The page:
As I was wrapping up an interview on the Urban Interest webcast on Detroit IPTV, host Angela Matthews said something that struck me (starting at 1h:04 min). She asked where the $600 million of tax revenue from the overtaxation of Detroit property owners can be found. She and others hope to identify the government fund currently holding the money and pursue options to return it to those who were overtaxed.

      Detroit is estimated to have overtaxed homeowners by at least $600 million over a six year period following the Great Recession. However, this dollar amount is a conservative estimate and it is likely that all Detroit property owners were overtaxed by more. Property values were over-assessed for a number of years with lower-valued homes suffering most from the over taxation.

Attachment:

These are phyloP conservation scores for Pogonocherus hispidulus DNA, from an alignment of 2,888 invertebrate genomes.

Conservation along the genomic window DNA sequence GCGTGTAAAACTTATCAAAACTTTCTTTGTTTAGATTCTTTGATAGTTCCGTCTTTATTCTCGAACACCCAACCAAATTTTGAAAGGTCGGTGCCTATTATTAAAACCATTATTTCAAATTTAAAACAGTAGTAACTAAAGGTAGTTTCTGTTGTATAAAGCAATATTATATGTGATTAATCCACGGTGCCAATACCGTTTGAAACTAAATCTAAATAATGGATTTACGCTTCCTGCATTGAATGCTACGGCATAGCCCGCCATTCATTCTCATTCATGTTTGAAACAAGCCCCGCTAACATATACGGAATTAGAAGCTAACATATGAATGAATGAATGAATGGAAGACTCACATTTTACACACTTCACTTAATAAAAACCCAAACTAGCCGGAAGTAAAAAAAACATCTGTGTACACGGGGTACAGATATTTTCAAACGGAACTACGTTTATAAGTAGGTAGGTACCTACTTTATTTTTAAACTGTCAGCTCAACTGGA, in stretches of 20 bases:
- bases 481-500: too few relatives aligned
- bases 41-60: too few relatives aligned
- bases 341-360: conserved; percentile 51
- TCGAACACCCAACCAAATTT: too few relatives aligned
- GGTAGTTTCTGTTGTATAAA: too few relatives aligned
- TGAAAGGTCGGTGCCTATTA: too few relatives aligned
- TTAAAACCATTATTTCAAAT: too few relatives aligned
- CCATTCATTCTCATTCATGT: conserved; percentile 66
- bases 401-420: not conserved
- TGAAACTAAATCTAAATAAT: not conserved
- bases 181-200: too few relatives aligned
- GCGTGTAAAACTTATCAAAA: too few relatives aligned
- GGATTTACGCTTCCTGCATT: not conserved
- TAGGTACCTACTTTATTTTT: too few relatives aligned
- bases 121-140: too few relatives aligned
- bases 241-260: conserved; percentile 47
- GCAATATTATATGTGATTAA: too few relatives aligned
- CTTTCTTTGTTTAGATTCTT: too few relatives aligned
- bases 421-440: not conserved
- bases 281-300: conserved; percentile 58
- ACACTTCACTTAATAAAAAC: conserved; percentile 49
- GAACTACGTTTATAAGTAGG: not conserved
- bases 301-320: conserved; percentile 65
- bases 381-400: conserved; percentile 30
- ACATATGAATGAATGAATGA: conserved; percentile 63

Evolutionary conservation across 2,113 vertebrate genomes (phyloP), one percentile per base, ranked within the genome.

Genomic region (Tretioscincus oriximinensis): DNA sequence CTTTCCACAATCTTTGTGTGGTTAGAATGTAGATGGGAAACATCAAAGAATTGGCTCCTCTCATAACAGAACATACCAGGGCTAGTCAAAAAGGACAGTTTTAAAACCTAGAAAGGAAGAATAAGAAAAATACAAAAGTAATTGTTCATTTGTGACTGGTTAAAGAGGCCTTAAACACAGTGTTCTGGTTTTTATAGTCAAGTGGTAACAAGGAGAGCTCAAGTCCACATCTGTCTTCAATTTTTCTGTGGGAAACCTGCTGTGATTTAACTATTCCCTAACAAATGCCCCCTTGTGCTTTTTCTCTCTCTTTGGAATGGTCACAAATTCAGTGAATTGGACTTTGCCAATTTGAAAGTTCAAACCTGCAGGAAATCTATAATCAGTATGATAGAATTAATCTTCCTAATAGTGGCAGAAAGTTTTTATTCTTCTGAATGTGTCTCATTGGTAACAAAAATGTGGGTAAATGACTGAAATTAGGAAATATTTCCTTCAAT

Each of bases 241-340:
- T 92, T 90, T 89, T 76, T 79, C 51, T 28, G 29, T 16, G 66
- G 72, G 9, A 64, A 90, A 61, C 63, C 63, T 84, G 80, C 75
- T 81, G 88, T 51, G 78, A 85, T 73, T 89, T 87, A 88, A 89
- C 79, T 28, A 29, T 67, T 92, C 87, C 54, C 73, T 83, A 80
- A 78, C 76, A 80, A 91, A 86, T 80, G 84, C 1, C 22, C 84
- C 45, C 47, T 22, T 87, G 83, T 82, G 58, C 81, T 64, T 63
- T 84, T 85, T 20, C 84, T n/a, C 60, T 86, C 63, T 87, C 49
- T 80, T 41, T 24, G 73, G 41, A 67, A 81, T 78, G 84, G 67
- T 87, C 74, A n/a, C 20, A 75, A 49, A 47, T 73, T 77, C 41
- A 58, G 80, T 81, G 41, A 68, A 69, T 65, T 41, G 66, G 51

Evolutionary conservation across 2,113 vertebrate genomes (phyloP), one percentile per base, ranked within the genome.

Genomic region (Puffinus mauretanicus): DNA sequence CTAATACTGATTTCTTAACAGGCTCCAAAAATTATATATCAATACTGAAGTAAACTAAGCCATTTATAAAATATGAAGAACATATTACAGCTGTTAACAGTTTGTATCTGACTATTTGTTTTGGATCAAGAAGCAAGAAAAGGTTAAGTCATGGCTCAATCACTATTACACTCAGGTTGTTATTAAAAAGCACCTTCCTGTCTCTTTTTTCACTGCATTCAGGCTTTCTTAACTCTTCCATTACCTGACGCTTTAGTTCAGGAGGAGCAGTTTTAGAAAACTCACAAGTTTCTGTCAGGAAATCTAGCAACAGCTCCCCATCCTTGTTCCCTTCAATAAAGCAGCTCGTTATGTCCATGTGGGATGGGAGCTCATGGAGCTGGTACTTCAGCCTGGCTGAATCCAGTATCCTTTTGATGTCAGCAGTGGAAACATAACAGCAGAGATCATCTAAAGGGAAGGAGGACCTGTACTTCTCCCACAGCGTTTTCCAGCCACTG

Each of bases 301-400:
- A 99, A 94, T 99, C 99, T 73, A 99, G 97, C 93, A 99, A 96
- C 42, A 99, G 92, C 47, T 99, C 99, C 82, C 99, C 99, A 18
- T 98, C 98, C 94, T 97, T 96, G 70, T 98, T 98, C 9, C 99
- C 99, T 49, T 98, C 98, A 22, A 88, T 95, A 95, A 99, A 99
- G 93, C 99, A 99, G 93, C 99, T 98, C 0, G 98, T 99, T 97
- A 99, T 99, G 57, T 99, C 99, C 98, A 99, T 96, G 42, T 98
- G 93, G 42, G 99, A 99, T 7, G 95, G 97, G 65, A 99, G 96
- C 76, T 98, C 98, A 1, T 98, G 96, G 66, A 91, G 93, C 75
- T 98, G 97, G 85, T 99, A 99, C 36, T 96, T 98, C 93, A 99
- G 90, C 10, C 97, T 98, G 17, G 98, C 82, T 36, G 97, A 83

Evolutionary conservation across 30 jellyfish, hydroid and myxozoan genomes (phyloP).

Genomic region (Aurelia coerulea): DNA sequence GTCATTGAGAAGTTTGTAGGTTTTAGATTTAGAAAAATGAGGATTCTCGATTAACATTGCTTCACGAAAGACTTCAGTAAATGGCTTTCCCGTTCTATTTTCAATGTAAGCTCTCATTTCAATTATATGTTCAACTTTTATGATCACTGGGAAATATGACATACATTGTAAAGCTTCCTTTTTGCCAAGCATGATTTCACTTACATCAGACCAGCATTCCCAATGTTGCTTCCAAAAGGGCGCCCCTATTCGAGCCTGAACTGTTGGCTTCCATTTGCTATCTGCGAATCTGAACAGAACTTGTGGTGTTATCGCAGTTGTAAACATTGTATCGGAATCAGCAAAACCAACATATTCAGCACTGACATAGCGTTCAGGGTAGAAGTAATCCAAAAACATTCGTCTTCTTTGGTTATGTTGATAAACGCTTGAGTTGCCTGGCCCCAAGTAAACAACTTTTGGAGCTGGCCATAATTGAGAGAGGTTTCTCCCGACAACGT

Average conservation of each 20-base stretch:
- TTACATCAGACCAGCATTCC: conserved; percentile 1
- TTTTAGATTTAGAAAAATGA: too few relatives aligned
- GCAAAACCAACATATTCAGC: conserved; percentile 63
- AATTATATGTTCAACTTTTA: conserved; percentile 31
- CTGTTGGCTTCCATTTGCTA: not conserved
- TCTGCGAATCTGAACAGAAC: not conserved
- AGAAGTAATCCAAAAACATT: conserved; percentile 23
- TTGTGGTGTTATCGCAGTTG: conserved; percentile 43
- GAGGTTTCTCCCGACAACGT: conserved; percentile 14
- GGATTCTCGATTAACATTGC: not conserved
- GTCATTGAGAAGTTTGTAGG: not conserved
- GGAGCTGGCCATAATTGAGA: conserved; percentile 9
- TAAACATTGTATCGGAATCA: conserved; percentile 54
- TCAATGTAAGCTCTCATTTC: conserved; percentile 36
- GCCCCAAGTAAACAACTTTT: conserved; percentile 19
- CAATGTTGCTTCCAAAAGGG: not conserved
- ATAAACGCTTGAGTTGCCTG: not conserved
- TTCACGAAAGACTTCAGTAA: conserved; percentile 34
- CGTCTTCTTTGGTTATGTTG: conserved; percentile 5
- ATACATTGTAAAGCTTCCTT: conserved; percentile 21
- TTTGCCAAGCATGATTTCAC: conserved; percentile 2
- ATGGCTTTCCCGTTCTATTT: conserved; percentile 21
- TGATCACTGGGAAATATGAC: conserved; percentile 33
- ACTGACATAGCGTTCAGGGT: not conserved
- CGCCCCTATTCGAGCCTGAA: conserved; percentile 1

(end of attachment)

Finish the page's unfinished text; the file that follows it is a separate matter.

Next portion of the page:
The financial burden of these over-assessments put thousands of Detroiters at risk of foreclosure. This added to the mistrust and cynicism many Detroiters harbor about city government. Not surprisingly, this has led to public calls to return the $600 million from overtaxation. However, the idea that $600 million is a tangible amount of money sitting in a government account that can be easily returned to Detroiters is a misconception many residents have expressed. As we explain below, some of this confusion arises from the complexities of property taxation and how it works, with a particular focus on the assessment side.

      Property Tax Basics